Beginners Guide to Digital Layering

This is quick guide of how I do my layering to those who’ve never opened Premiere. There’s no great mystery technique here that you couldn’t discover elsewhere or anything too technical. If you’re an old hand at these methods and want to discuss it in more detail, drop me an email.

In my films the general software I use is Adobe Premiere Pro. This is my favourite due to the easy to use layering. In the timeline it’s a simple matter of putting each image on top of the next.

1

This leaves you with an opaque image on top of another opaque image. If you simply want to create a double exposure, then you turn down the opacity and hey presto.

2

For the more specific layering you can change the size of each image. Change the top layer to 90% and you have a frame within a frame.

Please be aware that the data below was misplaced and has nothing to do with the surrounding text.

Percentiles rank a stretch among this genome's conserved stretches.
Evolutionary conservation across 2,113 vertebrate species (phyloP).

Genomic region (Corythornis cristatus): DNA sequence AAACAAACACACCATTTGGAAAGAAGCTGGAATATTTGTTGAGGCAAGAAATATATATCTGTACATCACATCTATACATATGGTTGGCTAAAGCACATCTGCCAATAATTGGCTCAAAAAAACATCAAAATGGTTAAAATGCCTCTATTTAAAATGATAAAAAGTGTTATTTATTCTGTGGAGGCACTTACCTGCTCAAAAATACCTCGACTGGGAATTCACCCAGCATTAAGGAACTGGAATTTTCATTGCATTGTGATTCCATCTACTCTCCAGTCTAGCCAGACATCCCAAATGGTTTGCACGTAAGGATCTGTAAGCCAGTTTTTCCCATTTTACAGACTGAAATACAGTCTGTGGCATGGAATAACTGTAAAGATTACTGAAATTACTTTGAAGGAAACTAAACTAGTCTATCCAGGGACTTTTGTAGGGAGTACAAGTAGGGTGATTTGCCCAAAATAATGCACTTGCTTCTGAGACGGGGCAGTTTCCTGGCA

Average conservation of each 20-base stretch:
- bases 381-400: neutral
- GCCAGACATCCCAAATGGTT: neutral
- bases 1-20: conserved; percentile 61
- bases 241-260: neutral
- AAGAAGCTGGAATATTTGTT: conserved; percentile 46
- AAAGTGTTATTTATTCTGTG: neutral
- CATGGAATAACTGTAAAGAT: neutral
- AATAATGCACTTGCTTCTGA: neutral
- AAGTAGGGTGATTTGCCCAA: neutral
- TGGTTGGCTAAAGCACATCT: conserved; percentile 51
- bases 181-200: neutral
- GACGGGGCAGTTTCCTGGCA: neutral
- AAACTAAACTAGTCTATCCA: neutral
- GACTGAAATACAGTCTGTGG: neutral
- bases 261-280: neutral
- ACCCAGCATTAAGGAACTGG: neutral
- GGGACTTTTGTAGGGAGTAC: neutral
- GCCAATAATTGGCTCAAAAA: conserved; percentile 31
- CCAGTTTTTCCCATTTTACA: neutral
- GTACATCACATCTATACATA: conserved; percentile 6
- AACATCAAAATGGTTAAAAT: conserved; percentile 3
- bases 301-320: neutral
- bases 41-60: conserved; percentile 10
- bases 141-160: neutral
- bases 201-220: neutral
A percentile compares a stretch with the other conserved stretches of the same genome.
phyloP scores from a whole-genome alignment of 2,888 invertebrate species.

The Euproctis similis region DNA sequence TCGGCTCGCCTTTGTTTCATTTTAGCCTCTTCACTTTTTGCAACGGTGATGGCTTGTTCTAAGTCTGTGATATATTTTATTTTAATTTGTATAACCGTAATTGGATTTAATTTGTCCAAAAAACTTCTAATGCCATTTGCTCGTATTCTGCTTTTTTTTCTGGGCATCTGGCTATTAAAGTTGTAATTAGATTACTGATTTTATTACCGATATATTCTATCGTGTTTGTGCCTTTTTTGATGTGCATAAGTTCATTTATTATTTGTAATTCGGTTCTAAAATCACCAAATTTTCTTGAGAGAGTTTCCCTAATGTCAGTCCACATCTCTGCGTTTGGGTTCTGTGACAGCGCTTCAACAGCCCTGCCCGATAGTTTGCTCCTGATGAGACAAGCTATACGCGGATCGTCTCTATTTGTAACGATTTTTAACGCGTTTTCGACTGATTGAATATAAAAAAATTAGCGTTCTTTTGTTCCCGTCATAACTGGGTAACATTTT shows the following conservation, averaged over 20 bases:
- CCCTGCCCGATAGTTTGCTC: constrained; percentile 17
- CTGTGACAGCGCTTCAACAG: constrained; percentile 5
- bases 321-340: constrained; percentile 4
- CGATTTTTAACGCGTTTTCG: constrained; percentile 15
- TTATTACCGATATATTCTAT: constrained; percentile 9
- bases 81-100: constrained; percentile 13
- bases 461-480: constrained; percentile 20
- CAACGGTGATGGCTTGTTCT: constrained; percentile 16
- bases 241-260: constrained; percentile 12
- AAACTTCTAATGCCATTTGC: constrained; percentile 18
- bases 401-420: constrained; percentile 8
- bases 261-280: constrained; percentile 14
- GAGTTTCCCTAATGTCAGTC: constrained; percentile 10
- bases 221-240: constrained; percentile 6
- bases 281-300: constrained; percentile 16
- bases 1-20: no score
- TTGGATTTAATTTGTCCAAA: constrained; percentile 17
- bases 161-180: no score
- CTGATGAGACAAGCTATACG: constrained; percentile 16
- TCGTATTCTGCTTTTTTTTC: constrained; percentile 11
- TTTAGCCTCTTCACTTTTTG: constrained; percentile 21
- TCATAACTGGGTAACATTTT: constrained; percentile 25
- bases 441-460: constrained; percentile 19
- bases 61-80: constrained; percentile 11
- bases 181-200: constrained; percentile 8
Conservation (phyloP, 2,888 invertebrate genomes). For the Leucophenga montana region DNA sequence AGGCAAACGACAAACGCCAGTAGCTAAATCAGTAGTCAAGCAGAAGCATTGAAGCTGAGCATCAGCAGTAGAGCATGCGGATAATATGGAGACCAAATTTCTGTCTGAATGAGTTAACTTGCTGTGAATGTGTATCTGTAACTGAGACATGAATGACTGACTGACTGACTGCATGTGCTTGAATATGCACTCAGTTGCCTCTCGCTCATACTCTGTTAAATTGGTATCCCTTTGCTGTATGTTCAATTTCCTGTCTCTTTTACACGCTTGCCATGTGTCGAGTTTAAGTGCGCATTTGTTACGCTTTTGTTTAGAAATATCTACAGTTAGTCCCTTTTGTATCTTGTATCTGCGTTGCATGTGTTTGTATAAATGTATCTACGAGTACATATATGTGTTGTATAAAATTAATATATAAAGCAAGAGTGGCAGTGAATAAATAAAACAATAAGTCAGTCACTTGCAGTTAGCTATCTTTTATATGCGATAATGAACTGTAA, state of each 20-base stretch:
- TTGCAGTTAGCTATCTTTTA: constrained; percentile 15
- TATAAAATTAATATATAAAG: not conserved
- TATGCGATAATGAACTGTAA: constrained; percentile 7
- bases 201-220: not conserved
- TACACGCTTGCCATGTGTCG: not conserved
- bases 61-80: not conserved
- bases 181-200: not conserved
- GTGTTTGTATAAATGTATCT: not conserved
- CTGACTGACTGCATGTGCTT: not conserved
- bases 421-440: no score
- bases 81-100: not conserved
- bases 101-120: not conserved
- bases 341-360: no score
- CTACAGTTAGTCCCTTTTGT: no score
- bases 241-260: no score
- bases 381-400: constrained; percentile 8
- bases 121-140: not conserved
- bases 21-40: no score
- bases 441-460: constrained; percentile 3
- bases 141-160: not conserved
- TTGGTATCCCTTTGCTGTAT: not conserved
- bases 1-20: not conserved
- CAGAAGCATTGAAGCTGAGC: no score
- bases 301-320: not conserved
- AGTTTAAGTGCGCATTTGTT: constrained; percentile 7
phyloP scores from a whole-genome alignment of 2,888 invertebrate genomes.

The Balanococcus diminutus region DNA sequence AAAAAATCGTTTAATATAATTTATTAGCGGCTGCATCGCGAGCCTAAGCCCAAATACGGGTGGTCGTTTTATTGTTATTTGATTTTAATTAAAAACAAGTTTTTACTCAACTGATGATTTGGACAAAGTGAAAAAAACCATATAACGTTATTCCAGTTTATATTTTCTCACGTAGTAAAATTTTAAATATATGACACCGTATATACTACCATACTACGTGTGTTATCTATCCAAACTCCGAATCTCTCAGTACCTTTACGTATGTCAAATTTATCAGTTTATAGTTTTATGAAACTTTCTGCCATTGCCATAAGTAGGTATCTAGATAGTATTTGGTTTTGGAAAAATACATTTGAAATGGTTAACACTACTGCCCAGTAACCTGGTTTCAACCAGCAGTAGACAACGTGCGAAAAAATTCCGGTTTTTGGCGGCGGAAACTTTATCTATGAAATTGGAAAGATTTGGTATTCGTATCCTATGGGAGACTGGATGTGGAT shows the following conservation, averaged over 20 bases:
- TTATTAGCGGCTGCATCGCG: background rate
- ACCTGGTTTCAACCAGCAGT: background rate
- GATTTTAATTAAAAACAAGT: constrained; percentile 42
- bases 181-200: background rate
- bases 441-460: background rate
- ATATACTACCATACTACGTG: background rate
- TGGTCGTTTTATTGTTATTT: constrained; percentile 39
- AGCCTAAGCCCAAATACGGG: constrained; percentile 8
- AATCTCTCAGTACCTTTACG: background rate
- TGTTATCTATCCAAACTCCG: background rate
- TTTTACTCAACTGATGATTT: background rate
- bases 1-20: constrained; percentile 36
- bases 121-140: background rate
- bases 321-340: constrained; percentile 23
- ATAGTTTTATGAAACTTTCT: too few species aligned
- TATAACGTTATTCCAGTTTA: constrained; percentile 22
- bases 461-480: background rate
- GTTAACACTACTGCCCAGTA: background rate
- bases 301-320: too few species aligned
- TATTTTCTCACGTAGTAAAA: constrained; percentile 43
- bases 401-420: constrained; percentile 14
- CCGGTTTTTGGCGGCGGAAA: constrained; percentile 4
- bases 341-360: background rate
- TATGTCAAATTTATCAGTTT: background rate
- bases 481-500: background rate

3

Move it to the side and shrink it to 40% and then you can make images like this.

4

For a complex shape you can add an opacity mask. This makes only the area within the mask visible, the rest is 100% transparent.

5

With enough time, manipulating the rotation, position, scale and the corners of the mask, the image can then be manipulated to fit any shape.

6

And that’s it. All my layering is achieved through these simple techniques. For the kind of films I make there are often large amounts of layers and masks, with colour correction and visual effects on each. Also I often move the masks frame by frame to match the image they are layered upon. It’s painstaking and time-consuming, but the basics are easy to grasp. This basis is helpful to explain other most complex aspects in more detail, and hopefully interesting for those of you not versed in editing software.

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